Tesco gets green light to target town

CONTROVERSIAL plans to build a supermarket in the centre of a Suffolk market town are to go ahead after Government officials gave the proposals the green light.

CONTROVERSIAL plans to build a supermarket in the centre of a Suffolk market town are to go ahead after Government officials gave the proposals the green light.

Following years of uncertainty Hadleigh looks set to get a Tesco after a Whitehall inspector said a store should be built on the Brett Works site.

The retail giant first announced it wanted to build a supermarket in the town 10 years ago - a proposal which split the community.

But yesterday a Government report, which was published in response to Babergh District Council's Local Plan, backed proposals for a new development.


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Roy Smith, chairman of the Tesco Supporters Group in Hadleigh, welcomed the news. He said: “We are absolutely delighted. This is something we have wanted for seven years and when we had the referendum in the town 76% of people were in favour of a supermarket in Hadleigh.

“In that seven years there has been opposition from just a handful. The only contentious thing really has been the site. We always thought Brett Works, being central, was the best one.”

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However John Bloomfield, chairman of the Hadleigh Society and one of the founders of lobby group Campaign Against Another Supermarket Hadleigh (CAASH), said: “We will continue fighting. The principle reason we are opposed to a supermarket is the fact that, despite Tesco's claims, the effect on local businesses is usually catastrophic.”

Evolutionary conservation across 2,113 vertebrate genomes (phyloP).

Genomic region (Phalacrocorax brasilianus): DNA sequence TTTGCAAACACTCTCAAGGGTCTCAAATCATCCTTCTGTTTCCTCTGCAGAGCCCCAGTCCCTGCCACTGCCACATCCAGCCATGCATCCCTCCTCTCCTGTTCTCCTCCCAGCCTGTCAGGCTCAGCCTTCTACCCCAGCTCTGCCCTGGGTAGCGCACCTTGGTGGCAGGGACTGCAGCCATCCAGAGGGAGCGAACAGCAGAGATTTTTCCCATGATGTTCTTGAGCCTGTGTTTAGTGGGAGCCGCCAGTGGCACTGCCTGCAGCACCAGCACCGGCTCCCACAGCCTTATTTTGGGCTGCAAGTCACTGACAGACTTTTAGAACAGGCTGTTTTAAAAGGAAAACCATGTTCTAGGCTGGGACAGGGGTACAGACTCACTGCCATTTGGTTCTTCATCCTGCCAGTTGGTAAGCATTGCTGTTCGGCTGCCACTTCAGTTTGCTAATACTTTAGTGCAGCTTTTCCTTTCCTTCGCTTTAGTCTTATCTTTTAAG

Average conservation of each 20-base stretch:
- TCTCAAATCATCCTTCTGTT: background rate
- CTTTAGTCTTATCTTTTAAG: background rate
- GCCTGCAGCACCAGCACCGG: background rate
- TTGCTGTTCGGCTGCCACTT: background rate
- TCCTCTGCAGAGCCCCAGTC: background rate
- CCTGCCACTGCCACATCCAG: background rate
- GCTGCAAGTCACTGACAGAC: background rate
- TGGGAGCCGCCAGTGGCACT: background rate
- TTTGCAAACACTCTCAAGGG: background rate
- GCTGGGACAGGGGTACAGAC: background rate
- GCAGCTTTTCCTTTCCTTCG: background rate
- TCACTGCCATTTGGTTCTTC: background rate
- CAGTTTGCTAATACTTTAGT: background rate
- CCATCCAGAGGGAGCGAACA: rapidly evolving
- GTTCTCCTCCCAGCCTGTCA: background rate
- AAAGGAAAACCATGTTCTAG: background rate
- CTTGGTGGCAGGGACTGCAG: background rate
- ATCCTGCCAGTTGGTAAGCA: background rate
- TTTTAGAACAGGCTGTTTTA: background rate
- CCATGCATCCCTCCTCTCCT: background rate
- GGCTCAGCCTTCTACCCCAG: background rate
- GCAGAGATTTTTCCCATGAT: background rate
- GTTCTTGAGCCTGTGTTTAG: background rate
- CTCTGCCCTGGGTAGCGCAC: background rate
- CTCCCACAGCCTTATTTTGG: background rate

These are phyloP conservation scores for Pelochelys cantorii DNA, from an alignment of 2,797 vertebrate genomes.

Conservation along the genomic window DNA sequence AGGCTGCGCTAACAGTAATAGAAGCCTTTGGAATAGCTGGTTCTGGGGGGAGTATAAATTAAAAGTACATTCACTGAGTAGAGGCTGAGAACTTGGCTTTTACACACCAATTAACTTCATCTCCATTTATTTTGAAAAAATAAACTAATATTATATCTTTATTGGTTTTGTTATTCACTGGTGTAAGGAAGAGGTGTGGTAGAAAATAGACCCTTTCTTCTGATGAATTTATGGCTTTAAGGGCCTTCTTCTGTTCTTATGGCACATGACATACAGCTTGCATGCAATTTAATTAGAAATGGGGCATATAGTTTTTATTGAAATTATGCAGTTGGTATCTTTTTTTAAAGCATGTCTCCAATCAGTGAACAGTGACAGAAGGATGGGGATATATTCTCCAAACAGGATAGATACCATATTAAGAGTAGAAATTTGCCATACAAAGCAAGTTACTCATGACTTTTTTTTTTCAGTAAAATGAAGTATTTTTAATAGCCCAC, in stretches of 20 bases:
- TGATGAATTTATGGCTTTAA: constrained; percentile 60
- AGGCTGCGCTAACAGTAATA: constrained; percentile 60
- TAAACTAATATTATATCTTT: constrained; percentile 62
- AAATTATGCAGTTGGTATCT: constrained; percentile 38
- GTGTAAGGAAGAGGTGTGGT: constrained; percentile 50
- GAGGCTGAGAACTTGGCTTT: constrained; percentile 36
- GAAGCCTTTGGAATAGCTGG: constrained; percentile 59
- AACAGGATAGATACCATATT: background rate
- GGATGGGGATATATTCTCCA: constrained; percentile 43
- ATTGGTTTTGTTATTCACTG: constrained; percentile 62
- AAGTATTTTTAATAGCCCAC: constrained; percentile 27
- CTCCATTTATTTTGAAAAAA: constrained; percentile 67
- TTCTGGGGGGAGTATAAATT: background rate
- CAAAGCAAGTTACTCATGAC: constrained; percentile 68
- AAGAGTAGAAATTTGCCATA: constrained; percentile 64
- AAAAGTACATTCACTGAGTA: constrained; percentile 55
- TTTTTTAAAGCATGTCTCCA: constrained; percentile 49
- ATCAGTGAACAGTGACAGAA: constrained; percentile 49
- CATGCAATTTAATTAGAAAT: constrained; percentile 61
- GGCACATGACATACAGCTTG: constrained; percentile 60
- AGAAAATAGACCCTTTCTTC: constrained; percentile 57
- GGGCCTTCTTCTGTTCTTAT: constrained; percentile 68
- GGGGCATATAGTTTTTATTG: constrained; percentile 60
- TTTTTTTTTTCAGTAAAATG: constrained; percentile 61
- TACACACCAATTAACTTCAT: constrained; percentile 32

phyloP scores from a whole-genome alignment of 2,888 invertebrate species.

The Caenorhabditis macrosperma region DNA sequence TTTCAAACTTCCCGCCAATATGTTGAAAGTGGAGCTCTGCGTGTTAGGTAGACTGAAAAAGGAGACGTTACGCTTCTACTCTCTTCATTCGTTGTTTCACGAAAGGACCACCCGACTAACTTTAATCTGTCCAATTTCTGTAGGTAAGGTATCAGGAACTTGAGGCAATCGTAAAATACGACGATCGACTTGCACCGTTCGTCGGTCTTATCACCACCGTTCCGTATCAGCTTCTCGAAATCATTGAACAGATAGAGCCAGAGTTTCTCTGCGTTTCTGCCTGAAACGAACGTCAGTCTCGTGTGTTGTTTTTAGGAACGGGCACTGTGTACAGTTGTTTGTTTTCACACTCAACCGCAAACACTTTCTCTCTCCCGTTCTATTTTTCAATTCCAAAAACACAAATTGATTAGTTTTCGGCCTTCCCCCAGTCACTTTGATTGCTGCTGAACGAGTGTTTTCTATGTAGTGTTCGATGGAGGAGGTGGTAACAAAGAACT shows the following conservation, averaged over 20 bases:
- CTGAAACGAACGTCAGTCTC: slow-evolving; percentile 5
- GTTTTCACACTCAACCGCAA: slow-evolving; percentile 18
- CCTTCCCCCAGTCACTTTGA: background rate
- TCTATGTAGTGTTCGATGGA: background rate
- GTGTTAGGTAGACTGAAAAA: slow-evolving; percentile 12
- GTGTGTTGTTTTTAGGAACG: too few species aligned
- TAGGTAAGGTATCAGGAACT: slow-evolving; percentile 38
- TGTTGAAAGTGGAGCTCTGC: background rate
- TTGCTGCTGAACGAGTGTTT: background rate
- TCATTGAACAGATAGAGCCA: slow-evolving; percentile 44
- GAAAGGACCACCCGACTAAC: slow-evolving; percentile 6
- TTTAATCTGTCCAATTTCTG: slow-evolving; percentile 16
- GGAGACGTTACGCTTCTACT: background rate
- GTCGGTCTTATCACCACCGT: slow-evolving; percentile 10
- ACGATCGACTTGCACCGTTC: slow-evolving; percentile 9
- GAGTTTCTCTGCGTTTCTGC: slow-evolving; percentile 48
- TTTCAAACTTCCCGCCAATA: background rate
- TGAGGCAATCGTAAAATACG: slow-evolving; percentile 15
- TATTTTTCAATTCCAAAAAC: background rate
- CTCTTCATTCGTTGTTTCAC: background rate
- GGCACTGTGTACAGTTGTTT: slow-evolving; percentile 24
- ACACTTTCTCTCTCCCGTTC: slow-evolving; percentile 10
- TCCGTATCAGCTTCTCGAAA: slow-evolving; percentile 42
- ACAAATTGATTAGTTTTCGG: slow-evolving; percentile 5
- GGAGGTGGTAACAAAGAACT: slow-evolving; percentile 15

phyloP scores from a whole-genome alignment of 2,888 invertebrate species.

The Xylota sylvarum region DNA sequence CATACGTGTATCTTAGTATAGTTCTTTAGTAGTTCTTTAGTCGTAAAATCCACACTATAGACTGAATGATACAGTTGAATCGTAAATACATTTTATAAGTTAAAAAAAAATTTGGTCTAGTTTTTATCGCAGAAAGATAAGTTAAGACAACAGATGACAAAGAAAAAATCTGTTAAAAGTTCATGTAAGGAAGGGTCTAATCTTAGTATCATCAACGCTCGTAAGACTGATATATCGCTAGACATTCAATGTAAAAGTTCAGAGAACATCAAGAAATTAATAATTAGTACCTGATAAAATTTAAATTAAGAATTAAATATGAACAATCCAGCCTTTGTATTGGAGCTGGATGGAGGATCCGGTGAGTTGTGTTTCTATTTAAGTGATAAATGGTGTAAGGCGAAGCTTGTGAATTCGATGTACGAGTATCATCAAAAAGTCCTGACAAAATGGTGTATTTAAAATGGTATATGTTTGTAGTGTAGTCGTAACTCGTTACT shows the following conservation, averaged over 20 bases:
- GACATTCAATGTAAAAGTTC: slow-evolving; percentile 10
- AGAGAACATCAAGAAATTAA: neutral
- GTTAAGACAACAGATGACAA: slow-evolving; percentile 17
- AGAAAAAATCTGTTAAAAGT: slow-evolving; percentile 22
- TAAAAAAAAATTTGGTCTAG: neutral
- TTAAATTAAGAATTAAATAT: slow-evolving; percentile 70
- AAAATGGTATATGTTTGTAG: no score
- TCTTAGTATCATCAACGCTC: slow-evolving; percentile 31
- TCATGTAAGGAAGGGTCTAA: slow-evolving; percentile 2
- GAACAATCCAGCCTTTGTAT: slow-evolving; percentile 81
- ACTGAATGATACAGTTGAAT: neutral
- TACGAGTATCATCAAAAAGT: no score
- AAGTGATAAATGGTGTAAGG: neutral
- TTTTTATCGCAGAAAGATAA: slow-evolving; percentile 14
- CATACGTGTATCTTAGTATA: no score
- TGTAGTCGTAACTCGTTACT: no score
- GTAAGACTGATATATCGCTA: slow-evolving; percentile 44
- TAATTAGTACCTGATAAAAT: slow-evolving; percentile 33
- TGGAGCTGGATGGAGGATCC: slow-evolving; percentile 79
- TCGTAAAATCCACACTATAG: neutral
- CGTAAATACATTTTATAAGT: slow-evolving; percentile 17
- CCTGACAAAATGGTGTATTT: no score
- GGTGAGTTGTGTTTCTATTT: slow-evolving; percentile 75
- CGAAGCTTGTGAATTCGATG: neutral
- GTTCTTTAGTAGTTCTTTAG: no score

The inspector's report also included a decision to retain vital village facilities, to prevent inappropriate developments in areas at risk from flooding and to keep free the site of any potential future Sudbury bypass.

Other plans to receive the thumbs up included a mixed development of housing, employment uses and community facilities at Chilton Woods, near Sudbury, the retention of the British Sugar site at Sproughton for employment uses and the use of the IP8 site at Pinewood for business development.

Rich Cooke, Babergh's acting head of planning policy and economic development, said “Babergh is pleased that our Local Plan has been given the 'thumbs up' by the Inspector. It has involved a considerable amount of work, including responding to the many thousands of submissions received form developers, parish and town councils, local groups and individuals.

“As it stands, this Local Plan will help Babergh achieve a sustainable balance between delivering an ambitious programme of new homes, including affordable homes, protecting and creating jobs and protecting and enhancing the environment.”

The inspector's report will be considered by Babergh's strategy committee on November 30 and by the full council on December 13 before the Local Plan is adopted in the summer of 2006.

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